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Andrea Pierson


Content written and compiled by Andrea Pierson and Sean Rickey; posted by Dustin Jenkins


Compiled by Shahriar Shafiani; posted by Dustin Jenkins

A look at the Ohio University Film faculty and students who will be screening their work at the 2015 Athens International Film and Video Festival.


Tom Hayes (Assistant Professor, O.U. Film)

Two Blue Lines

Mon., Apr. 6 @ 7:30p - Guest Artist Presentation

Shot over a period of 25 years, Two Blue Lines examines the human and political situation of Palestinian people from the years prior to the creation of Israel to the present day. By primarily featuring the narratives of Israelis whose positions run counter to their country’s official policy, filmmaker Tom Hayes provides a portrait of the ongoing conflict not often depicted in mainstream media.

"It is an honor to be screened in this grand old festival. It has a history of provocative and courageous programming and is truly international in scope."

Rafal Sokolowski (Assistant Professor, O.U. Film)

Seventh Day

Sun., Apr. 5 @ 5:15p - Part of the "A New (Old) Land" Group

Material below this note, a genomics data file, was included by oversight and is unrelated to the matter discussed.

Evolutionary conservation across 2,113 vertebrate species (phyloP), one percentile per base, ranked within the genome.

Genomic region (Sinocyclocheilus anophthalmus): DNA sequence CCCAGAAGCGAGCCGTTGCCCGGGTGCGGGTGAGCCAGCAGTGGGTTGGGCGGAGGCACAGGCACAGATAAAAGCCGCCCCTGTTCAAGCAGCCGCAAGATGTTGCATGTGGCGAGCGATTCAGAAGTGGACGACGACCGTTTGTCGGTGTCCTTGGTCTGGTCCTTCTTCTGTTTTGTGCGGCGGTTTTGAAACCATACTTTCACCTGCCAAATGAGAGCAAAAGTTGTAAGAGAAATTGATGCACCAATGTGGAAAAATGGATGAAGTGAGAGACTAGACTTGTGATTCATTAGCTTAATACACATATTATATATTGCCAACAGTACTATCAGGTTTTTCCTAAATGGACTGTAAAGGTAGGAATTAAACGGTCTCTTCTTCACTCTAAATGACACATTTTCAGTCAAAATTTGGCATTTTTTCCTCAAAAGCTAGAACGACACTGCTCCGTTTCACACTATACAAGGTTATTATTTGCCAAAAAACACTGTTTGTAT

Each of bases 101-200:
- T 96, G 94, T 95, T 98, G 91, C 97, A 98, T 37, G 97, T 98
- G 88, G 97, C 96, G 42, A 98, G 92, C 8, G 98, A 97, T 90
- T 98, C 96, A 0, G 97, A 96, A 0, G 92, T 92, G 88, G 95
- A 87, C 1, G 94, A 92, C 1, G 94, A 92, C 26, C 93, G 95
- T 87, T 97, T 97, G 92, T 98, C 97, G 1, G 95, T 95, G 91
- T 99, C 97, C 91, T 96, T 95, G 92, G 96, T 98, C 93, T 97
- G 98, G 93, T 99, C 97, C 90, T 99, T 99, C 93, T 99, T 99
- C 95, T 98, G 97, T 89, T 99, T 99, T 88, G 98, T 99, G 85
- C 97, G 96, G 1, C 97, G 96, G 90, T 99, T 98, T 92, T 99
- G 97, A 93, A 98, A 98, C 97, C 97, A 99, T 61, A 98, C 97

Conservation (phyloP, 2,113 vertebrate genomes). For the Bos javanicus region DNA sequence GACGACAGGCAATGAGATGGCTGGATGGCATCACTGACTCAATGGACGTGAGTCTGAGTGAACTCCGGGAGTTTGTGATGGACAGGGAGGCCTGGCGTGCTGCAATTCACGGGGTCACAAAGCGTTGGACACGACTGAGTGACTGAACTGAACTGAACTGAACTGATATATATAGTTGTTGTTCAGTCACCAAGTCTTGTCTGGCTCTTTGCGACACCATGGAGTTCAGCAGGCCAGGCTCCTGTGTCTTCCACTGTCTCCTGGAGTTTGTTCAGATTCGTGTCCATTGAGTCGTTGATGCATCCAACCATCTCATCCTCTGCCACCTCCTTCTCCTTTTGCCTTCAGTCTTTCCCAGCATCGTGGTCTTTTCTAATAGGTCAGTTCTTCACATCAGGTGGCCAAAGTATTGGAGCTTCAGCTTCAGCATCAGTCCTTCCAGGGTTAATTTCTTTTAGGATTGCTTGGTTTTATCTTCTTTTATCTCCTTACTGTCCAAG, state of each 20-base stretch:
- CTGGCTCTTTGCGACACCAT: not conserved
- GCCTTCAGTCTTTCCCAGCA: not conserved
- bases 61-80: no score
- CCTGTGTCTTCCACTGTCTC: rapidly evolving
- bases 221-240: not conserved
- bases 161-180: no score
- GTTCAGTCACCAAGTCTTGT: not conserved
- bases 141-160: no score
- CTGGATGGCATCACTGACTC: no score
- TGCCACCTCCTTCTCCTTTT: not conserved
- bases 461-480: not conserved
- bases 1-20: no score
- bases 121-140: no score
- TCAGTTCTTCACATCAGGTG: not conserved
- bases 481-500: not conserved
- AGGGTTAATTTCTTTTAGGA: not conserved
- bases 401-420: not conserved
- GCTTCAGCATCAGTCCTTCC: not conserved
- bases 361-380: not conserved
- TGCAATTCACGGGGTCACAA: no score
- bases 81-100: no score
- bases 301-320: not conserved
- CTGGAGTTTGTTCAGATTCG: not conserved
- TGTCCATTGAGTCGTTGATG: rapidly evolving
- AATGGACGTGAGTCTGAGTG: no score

Seventh Day is a tragic - comedic meditation on displacement and a hilarious taxi ride that puts perspective on emigration and the idea of changing one life for another. Watch the trailer:

"Screening my film at the festival gives my students a chance to take revenge on me for my relentless criticism of their work ;))"

David Gaddis (M.F.A. Thesis Student)

David Turner

Sat., Apr. 4 @ 1:30p - Part of the "Brotherly Love" Group

An aspiring chef brings home his new girlfriend to meet his schizophrenic brother.

Cory Pratt (M.F.A. Thesis Student)

When Skies Are Grey

Thu., Apr. 9 @ 1:15p - Part of the "Family (Dys)function" Group

An Appalachian teen ekes out a living alongside his kid sister and often absent mother.

Kathy Swanson (M.F.A. Thesis Student)

The Journey of Maggie Monroe

Sat., Apr. 4 @ 9:30p - Part of the "Comedy Night" Group

A goofy, spunky, easily distracted bridesmaid takes a road trip to deliver an heirloom wedding ring to her demanding brother’s wedding and doesn’t allow quite enough time.

Iryna Zhygaliuk (M.F.A. Thesis Student)


Sun., Apr. 5 @ 1:15p - Part of the "War Stories" Group

Set in WWII Ukraine under the Nazi occupation, Mother recounts a widowed woman's struggle for survival with her two children while remaining hidden within the confines of an old barn.

"Having an Oscar-qualifying film festival in Athens is a blessing. But I think [the] moviegoer in me is even more excited about it than [the] filmmaker. I've been appreciating Ruth Bradley's impeccable taste for three years so far, and it seems like AIFVF is only getting better every year."

Priyanka Das (Second-Year M.F.A. Student)


Sat., Apr. 4 @ 1:00p - Part of the "Avant Garde Constructions" Group